21st November 2014 – 1st March 2015
National Gallery of Victoria
Featuring bold, colourful sculptures and installations, Emily Floyd: The Dawn is a survey exhibition of selected works from Floyd’s remarkable career.
Emily Floyd is renowned for her text-based and modernist-inspired sculptures, including Public art strategy (2004) the house-sized black bird pecking its prey along the EastLink Freeway.
The exhibition traces her career and will feature some of her earliest sculptures as well as several new works commissioned for the exhibition, such as a colourful, temporary library where visitors can relax and read texts that have inspired Floyd’s creations.
“Emily Floyd’s text-based sculptures and pedagogically inspired works stimulate debate about various social, cultural and political ideas and explore intersections between art, education and play,” said Tony Ellwood, Director, NGV. “Emily Floyd is one of Australia’s most exciting artists and her work will no doubt delight visitors of NGV Australia over summer.”
Floyd’s sculptures playfully experiment with shape, colour and text to engage the viewer and prompt discussions about cultural, social and political ideas. The exhibition takes its title from The Dawn: A Journal for Australian Women, a women’s newspaper established in Sydney in 1888 by the poet, suffragette and enterprising businesswoman Louisa Lawson, mother of Henry Lawson.
Floyd also lends the title The Dawn to a new work commissioned by the NGV especially for the exhibition. In this interactive part-sculpture, part-library, large brightly coloured circular seating and shelves create a convivial environment for visitors to rest in and explore a vast array of texts sourced from Melbourne’s Victorian Trades Hall bookstore. Like its historical namesake, The Dawn (2014) encapsulates Floyd’s interests in community, feminism, activism, the printed word, open access and public art.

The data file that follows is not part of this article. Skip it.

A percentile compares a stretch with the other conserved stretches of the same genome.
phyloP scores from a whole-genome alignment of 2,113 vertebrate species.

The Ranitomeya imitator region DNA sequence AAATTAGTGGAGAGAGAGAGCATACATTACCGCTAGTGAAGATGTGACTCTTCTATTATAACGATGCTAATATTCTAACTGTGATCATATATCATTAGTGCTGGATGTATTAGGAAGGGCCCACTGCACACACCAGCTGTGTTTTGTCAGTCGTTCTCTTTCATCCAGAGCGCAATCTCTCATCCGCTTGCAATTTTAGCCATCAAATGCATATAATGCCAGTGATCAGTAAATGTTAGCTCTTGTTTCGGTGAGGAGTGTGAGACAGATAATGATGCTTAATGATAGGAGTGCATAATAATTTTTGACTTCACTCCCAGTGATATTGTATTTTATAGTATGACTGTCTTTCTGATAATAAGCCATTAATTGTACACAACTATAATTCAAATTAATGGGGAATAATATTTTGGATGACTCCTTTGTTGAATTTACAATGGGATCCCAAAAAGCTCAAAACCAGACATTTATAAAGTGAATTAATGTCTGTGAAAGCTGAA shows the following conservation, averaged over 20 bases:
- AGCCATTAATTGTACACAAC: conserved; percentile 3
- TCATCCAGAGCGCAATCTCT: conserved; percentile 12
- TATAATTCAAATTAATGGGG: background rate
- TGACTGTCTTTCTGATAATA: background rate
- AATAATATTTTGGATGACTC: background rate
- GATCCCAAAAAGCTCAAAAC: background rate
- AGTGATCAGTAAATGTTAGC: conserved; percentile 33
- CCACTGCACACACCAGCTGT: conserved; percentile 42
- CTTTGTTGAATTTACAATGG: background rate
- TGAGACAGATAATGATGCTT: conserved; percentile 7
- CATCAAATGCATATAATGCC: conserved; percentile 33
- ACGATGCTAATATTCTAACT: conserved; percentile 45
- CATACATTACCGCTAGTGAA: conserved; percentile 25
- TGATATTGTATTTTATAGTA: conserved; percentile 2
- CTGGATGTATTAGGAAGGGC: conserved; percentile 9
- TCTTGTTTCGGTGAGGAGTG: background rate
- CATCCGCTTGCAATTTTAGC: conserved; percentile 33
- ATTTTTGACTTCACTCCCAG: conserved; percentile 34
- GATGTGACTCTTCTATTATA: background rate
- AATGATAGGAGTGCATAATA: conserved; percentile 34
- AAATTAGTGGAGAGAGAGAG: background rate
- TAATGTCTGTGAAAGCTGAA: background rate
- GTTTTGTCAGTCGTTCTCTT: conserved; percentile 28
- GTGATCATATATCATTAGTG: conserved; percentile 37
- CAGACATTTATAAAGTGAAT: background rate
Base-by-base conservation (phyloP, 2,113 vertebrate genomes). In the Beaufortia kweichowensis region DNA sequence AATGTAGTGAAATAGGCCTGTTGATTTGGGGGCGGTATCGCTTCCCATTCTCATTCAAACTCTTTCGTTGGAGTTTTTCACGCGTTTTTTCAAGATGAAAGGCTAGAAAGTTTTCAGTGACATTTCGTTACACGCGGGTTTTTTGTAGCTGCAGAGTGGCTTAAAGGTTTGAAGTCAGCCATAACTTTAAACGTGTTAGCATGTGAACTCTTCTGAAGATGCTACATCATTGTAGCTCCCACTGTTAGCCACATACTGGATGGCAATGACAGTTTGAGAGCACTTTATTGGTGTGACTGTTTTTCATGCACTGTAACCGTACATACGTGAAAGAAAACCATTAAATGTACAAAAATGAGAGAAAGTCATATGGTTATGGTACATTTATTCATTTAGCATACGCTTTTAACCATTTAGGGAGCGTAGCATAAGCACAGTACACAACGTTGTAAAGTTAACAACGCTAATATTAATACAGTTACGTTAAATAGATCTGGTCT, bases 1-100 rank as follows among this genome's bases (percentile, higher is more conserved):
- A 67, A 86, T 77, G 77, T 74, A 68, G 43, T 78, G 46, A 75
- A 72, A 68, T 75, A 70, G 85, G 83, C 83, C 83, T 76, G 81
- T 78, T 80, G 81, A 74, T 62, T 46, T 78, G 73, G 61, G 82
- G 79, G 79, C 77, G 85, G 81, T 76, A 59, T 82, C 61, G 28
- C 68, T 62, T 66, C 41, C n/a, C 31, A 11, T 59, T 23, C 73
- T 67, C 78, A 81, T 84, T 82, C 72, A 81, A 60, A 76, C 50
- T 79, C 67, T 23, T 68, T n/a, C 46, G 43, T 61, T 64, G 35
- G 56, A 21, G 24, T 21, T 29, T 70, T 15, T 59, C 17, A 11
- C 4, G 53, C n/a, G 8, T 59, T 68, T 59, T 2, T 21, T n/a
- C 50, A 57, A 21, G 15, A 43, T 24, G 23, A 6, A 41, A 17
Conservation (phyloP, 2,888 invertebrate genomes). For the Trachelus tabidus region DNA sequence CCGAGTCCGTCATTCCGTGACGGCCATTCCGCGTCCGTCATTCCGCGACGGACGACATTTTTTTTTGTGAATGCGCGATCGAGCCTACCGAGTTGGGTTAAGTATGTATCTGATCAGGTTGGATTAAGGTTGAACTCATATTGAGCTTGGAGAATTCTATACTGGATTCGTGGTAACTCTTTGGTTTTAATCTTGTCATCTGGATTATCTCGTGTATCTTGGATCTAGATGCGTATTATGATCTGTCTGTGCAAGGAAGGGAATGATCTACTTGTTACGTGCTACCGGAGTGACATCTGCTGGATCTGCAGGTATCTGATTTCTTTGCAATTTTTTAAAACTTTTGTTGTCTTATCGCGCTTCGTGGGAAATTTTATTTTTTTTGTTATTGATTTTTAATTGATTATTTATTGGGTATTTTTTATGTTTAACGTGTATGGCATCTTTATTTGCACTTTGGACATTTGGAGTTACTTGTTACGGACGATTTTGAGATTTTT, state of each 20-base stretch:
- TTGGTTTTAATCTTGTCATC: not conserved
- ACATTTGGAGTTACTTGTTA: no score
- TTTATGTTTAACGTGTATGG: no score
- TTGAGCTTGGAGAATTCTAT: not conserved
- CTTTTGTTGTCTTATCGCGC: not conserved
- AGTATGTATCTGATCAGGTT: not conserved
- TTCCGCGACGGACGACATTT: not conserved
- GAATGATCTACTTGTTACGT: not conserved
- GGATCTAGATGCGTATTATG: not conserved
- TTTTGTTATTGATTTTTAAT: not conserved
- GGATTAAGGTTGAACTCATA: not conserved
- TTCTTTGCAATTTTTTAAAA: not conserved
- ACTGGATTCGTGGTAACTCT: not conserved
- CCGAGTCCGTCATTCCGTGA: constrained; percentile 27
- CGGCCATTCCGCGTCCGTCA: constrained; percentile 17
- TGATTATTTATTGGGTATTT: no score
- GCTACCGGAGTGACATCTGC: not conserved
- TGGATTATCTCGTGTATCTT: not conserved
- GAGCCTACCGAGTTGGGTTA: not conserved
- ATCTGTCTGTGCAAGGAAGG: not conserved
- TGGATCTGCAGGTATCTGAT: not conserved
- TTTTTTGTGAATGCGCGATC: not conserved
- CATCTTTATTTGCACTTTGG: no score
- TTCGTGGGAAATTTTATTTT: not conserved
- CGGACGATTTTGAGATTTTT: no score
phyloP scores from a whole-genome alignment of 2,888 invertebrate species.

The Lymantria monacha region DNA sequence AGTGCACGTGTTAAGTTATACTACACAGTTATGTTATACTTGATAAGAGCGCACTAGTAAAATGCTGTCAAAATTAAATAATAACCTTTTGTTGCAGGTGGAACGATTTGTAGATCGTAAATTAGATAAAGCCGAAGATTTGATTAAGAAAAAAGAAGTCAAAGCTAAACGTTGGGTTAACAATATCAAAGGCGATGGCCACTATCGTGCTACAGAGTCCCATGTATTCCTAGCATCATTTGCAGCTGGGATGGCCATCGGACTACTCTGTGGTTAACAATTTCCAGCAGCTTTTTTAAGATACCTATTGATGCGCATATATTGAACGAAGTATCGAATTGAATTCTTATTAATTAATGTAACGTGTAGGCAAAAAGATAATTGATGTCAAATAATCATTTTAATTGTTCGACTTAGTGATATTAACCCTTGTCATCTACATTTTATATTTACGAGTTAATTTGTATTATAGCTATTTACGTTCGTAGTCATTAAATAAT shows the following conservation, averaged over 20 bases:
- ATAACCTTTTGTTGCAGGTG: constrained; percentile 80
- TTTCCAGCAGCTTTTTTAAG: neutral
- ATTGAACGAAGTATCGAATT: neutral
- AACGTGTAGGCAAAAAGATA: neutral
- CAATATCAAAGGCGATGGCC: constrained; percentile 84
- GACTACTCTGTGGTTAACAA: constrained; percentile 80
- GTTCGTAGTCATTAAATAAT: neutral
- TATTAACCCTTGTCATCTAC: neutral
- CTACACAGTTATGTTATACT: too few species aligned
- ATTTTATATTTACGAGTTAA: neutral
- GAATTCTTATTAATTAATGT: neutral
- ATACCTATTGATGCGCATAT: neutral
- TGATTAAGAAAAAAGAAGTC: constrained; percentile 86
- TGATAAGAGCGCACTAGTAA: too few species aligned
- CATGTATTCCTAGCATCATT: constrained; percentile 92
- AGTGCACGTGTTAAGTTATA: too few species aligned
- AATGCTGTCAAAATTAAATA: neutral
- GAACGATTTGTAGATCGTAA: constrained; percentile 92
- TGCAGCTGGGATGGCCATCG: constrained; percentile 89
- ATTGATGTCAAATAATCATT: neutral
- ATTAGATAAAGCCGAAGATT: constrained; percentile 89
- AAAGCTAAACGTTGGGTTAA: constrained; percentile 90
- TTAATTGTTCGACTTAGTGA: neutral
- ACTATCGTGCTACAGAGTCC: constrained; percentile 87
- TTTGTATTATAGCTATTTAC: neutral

Also commissioned for Emily Floyd: The Dawn is a remarkable suite of large-scale screenprints, Solve your personal problems socially (2014). Reflecting Floyd’s interest in archives and local histories of social activism, the prints are based on manifestos from an archive established by the late activist Ruth Crow, who during her fifty years as a political and social activist, developed an archive and donated it to Victoria University in 1990.
Two works for children have been specially created for the exhibition, including Small Press (2014), a dedicated educational program where children are invited to make and publish their own ‘manifesto’ using stamps, typewriters, photocopiers and paper. In addition, Word Farm (2014) is a tactile installation of individual sculptural letters for children to arrange and play with in an exploratory way, echoing the strategies of many of Floyd’s earlier text-based works. This project is in collaboration with the distinguished furniture designer and educator Mary Featherston and provides a social space for families.